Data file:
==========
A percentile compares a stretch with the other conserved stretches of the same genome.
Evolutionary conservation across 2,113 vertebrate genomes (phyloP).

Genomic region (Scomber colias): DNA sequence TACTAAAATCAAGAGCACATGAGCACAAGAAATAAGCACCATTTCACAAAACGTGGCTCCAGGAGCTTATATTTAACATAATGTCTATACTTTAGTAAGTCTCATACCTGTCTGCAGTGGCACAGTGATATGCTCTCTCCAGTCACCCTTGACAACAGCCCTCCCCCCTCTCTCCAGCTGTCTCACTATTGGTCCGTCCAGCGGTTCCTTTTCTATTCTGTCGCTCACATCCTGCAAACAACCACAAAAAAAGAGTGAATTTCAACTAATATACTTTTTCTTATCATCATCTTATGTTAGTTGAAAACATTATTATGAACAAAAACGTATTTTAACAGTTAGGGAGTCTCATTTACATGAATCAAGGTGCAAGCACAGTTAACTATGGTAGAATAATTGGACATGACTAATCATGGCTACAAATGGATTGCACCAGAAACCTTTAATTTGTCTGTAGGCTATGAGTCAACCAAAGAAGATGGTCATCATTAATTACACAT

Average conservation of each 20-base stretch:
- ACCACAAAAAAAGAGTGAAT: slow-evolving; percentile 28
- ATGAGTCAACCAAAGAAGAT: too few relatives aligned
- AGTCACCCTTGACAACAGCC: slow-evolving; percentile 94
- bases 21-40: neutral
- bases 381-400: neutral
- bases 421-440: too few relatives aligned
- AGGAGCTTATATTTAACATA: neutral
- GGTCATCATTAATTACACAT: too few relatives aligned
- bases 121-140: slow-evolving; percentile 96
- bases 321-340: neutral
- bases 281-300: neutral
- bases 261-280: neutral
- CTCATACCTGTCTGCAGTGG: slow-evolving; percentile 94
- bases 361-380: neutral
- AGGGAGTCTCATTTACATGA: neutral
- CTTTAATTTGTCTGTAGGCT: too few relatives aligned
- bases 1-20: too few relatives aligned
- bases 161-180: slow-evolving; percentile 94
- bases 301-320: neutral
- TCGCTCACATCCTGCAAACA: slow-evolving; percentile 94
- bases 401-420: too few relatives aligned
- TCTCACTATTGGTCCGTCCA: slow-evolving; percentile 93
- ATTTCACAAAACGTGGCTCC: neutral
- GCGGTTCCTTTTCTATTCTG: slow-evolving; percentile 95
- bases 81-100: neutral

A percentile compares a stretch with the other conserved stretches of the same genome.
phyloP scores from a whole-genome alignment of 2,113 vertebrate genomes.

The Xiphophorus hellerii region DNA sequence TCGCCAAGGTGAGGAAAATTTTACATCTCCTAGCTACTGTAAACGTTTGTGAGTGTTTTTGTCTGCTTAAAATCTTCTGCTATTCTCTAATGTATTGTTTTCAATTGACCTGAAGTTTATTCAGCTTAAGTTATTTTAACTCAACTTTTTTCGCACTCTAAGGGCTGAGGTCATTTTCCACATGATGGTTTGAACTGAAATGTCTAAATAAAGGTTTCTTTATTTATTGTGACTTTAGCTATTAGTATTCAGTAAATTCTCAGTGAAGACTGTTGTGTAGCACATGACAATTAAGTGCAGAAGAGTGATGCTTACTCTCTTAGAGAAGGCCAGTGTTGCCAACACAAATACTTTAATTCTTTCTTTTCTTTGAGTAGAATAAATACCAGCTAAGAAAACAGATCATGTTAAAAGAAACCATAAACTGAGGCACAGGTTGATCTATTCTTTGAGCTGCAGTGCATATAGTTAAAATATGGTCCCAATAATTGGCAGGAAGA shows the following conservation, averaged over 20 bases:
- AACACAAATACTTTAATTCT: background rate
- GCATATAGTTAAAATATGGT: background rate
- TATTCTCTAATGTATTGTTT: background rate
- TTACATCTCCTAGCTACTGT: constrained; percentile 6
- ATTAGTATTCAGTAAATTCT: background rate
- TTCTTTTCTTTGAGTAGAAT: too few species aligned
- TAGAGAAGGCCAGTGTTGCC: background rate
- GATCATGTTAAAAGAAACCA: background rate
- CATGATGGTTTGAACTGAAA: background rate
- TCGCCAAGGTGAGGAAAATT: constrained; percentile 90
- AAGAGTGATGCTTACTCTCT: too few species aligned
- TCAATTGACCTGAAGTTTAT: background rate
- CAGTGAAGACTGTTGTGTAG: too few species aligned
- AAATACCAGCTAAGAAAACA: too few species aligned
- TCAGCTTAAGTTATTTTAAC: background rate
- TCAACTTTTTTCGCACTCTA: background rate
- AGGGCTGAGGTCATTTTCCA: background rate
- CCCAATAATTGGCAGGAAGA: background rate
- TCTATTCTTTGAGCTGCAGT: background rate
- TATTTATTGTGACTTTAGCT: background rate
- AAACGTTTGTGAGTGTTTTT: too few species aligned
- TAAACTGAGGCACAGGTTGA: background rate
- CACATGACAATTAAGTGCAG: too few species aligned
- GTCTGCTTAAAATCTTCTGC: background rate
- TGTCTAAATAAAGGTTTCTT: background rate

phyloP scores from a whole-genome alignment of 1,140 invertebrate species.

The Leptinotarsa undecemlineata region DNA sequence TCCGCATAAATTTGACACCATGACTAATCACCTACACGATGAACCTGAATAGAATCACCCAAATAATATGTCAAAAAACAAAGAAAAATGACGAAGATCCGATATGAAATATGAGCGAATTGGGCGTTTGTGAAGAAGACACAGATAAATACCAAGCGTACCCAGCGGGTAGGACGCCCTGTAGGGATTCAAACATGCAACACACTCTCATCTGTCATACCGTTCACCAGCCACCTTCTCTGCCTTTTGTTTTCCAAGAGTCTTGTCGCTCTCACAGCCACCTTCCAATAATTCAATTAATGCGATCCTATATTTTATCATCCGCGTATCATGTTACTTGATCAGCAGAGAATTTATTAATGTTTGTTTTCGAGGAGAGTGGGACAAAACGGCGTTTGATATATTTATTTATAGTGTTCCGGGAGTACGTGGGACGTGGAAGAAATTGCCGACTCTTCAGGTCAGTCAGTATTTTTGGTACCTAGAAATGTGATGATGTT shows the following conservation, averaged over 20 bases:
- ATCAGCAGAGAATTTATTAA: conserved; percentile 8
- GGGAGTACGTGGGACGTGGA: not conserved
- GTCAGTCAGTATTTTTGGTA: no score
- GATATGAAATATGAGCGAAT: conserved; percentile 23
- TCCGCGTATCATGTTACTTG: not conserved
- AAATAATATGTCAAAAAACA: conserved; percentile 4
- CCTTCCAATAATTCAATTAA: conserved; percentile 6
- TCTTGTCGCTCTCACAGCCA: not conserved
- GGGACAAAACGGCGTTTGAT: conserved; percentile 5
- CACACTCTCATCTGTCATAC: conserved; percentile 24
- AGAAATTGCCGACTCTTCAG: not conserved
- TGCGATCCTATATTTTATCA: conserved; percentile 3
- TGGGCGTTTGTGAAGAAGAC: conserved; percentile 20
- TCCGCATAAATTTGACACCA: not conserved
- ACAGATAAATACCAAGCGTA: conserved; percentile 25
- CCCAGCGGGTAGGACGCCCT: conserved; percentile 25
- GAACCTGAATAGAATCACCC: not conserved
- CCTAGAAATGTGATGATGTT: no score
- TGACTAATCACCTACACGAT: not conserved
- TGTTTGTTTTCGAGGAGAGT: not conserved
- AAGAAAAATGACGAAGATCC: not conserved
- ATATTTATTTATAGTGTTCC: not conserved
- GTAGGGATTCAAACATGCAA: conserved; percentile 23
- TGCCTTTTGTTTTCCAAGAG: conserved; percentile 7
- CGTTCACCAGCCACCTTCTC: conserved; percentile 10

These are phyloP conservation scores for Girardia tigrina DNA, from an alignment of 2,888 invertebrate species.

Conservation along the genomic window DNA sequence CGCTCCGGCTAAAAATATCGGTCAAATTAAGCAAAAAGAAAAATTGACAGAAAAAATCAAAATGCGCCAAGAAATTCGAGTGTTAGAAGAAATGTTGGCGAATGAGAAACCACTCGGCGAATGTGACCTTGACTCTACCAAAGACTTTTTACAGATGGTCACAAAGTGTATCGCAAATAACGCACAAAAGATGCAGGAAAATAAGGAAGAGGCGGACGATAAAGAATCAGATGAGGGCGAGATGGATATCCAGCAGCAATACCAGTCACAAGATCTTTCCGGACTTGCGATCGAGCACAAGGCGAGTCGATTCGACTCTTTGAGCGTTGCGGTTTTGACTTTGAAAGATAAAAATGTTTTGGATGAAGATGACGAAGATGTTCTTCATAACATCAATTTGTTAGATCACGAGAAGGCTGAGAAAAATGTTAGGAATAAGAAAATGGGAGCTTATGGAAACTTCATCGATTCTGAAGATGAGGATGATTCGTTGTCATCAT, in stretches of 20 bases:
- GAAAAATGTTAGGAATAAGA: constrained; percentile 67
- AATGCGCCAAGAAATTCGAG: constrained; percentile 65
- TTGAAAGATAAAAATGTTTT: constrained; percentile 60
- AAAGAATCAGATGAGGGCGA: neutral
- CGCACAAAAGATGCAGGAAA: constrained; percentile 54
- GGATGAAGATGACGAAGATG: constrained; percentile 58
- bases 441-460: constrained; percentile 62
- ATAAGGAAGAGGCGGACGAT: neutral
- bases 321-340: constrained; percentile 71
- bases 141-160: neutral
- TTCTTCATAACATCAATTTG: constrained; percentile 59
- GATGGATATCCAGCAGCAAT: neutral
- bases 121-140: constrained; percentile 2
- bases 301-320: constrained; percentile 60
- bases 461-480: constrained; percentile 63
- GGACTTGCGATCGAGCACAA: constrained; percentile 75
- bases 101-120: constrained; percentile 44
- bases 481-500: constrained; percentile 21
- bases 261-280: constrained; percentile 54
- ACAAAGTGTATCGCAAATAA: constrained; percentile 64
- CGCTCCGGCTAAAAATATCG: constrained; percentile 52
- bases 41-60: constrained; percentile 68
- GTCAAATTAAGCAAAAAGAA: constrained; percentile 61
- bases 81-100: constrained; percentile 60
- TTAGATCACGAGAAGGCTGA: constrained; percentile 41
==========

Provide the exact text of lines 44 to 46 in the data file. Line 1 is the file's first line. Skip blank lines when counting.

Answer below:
- TCAATTGACCTGAAGTTTAT: background rate
- CAGTGAAGACTGTTGTGTAG: too few species aligned
- AAATACCAGCTAAGAAAACA: too few species aligned